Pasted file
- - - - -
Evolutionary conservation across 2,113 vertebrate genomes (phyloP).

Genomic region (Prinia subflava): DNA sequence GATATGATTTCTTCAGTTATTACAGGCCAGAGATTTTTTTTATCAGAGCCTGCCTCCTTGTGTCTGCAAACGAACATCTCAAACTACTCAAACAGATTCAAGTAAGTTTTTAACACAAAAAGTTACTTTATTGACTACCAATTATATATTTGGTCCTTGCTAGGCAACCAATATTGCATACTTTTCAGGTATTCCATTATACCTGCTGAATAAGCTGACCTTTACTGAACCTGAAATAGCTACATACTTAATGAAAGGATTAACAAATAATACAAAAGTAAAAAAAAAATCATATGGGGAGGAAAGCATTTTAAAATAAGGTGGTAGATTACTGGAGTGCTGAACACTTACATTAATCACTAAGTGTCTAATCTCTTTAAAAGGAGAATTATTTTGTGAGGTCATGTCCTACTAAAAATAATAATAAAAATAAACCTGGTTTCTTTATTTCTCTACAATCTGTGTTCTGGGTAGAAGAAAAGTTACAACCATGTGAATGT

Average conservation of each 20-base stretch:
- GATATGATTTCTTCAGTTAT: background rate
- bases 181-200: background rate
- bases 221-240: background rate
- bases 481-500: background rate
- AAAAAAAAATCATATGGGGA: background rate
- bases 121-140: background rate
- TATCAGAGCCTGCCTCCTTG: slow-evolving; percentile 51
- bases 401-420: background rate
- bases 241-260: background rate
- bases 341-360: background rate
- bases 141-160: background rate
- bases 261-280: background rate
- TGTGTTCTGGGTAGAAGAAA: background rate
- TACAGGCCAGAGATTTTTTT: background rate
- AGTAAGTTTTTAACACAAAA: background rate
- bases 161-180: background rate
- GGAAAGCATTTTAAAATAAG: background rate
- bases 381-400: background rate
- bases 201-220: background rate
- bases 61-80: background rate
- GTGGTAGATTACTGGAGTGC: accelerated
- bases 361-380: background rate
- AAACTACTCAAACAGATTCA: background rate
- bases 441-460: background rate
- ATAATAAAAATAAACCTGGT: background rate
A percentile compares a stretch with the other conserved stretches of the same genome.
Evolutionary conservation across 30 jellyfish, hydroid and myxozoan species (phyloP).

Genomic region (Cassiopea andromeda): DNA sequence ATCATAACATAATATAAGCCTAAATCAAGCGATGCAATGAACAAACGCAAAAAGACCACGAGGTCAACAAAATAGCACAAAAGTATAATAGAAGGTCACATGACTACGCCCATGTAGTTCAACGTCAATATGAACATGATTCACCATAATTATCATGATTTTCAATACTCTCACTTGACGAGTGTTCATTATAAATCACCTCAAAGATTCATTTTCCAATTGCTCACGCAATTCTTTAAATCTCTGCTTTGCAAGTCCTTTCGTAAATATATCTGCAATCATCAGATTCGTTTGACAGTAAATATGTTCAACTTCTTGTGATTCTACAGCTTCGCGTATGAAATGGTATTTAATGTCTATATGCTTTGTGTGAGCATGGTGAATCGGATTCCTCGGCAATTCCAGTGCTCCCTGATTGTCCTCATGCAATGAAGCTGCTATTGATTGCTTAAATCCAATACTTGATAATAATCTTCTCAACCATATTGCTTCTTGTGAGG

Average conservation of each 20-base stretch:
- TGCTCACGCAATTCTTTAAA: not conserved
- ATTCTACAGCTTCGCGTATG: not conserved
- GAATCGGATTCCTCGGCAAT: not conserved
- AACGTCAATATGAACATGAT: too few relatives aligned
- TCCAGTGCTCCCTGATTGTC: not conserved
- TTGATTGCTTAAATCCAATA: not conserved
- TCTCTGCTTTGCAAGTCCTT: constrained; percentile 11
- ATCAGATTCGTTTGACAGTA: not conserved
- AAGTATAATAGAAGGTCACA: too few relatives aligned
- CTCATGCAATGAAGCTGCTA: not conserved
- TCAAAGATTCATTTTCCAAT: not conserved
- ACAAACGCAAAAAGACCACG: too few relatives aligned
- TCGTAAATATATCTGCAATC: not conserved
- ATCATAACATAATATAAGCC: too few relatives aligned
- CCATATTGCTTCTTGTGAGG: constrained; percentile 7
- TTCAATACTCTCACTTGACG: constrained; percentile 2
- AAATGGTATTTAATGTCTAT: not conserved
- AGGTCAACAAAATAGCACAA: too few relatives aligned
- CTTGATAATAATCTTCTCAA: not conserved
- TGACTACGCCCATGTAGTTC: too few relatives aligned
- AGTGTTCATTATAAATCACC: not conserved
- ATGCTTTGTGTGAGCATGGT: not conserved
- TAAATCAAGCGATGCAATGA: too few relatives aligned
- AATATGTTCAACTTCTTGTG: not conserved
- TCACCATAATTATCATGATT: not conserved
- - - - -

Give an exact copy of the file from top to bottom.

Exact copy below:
Evolutionary conservation across 2,113 vertebrate genomes (phyloP).

Genomic region (Prinia subflava): DNA sequence GATATGATTTCTTCAGTTATTACAGGCCAGAGATTTTTTTTATCAGAGCCTGCCTCCTTGTGTCTGCAAACGAACATCTCAAACTACTCAAACAGATTCAAGTAAGTTTTTAACACAAAAAGTTACTTTATTGACTACCAATTATATATTTGGTCCTTGCTAGGCAACCAATATTGCATACTTTTCAGGTATTCCATTATACCTGCTGAATAAGCTGACCTTTACTGAACCTGAAATAGCTACATACTTAATGAAAGGATTAACAAATAATACAAAAGTAAAAAAAAAATCATATGGGGAGGAAAGCATTTTAAAATAAGGTGGTAGATTACTGGAGTGCTGAACACTTACATTAATCACTAAGTGTCTAATCTCTTTAAAAGGAGAATTATTTTGTGAGGTCATGTCCTACTAAAAATAATAATAAAAATAAACCTGGTTTCTTTATTTCTCTACAATCTGTGTTCTGGGTAGAAGAAAAGTTACAACCATGTGAATGT

Average conservation of each 20-base stretch:
- GATATGATTTCTTCAGTTAT: background rate
- bases 181-200: background rate
- bases 221-240: background rate
- bases 481-500: background rate
- AAAAAAAAATCATATGGGGA: background rate
- bases 121-140: background rate
- TATCAGAGCCTGCCTCCTTG: slow-evolving; percentile 51
- bases 401-420: background rate
- bases 241-260: background rate
- bases 341-360: background rate
- bases 141-160: background rate
- bases 261-280: background rate
- TGTGTTCTGGGTAGAAGAAA: background rate
- TACAGGCCAGAGATTTTTTT: background rate
- AGTAAGTTTTTAACACAAAA: background rate
- bases 161-180: background rate
- GGAAAGCATTTTAAAATAAG: background rate
- bases 381-400: background rate
- bases 201-220: background rate
- bases 61-80: background rate
- GTGGTAGATTACTGGAGTGC: accelerated
- bases 361-380: background rate
- AAACTACTCAAACAGATTCA: background rate
- bases 441-460: background rate
- ATAATAAAAATAAACCTGGT: background rate
A percentile compares a stretch with the other conserved stretches of the same genome.
Evolutionary conservation across 30 jellyfish, hydroid and myxozoan species (phyloP).

Genomic region (Cassiopea andromeda): DNA sequence ATCATAACATAATATAAGCCTAAATCAAGCGATGCAATGAACAAACGCAAAAAGACCACGAGGTCAACAAAATAGCACAAAAGTATAATAGAAGGTCACATGACTACGCCCATGTAGTTCAACGTCAATATGAACATGATTCACCATAATTATCATGATTTTCAATACTCTCACTTGACGAGTGTTCATTATAAATCACCTCAAAGATTCATTTTCCAATTGCTCACGCAATTCTTTAAATCTCTGCTTTGCAAGTCCTTTCGTAAATATATCTGCAATCATCAGATTCGTTTGACAGTAAATATGTTCAACTTCTTGTGATTCTACAGCTTCGCGTATGAAATGGTATTTAATGTCTATATGCTTTGTGTGAGCATGGTGAATCGGATTCCTCGGCAATTCCAGTGCTCCCTGATTGTCCTCATGCAATGAAGCTGCTATTGATTGCTTAAATCCAATACTTGATAATAATCTTCTCAACCATATTGCTTCTTGTGAGG

Average conservation of each 20-base stretch:
- TGCTCACGCAATTCTTTAAA: not conserved
- ATTCTACAGCTTCGCGTATG: not conserved
- GAATCGGATTCCTCGGCAAT: not conserved
- AACGTCAATATGAACATGAT: too few relatives aligned
- TCCAGTGCTCCCTGATTGTC: not conserved
- TTGATTGCTTAAATCCAATA: not conserved
- TCTCTGCTTTGCAAGTCCTT: constrained; percentile 11
- ATCAGATTCGTTTGACAGTA: not conserved
- AAGTATAATAGAAGGTCACA: too few relatives aligned
- CTCATGCAATGAAGCTGCTA: not conserved
- TCAAAGATTCATTTTCCAAT: not conserved
- ACAAACGCAAAAAGACCACG: too few relatives aligned
- TCGTAAATATATCTGCAATC: not conserved
- ATCATAACATAATATAAGCC: too few relatives aligned
- CCATATTGCTTCTTGTGAGG: constrained; percentile 7
- TTCAATACTCTCACTTGACG: constrained; percentile 2
- AAATGGTATTTAATGTCTAT: not conserved
- AGGTCAACAAAATAGCACAA: too few relatives aligned
- CTTGATAATAATCTTCTCAA: not conserved
- TGACTACGCCCATGTAGTTC: too few relatives aligned
- AGTGTTCATTATAAATCACC: not conserved
- ATGCTTTGTGTGAGCATGGT: not conserved
- TAAATCAAGCGATGCAATGA: too few relatives aligned
- AATATGTTCAACTTCTTGTG: not conserved
- TCACCATAATTATCATGATT: not conserved